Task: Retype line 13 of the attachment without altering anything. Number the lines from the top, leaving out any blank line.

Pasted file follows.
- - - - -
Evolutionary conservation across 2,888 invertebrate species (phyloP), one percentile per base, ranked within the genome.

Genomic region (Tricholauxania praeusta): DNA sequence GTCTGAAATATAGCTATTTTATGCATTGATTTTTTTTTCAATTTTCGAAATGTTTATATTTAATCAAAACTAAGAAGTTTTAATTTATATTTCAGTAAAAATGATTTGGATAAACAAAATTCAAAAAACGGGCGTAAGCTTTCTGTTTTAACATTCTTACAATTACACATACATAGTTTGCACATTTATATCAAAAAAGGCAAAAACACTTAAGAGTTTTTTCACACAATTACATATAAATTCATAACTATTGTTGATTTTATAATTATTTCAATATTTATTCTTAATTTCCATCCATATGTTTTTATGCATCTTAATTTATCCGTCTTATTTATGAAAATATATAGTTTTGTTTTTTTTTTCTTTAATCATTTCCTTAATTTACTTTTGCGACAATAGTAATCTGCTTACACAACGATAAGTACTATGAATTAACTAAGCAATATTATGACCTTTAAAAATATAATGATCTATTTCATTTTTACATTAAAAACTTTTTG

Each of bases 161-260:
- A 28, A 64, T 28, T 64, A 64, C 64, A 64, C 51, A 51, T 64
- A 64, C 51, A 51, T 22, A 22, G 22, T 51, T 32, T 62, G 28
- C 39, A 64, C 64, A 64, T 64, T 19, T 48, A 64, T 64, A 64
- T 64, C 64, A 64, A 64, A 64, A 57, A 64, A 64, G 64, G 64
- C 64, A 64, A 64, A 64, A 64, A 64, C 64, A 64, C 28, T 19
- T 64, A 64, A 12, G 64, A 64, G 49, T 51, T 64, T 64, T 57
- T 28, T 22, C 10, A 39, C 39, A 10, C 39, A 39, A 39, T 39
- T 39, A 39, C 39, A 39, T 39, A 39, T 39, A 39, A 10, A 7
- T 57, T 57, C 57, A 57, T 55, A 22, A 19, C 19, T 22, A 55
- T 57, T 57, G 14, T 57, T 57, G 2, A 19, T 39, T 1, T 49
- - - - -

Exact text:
- T 57, T 57, G 14, T 57, T 57, G 2, A 19, T 39, T 1, T 49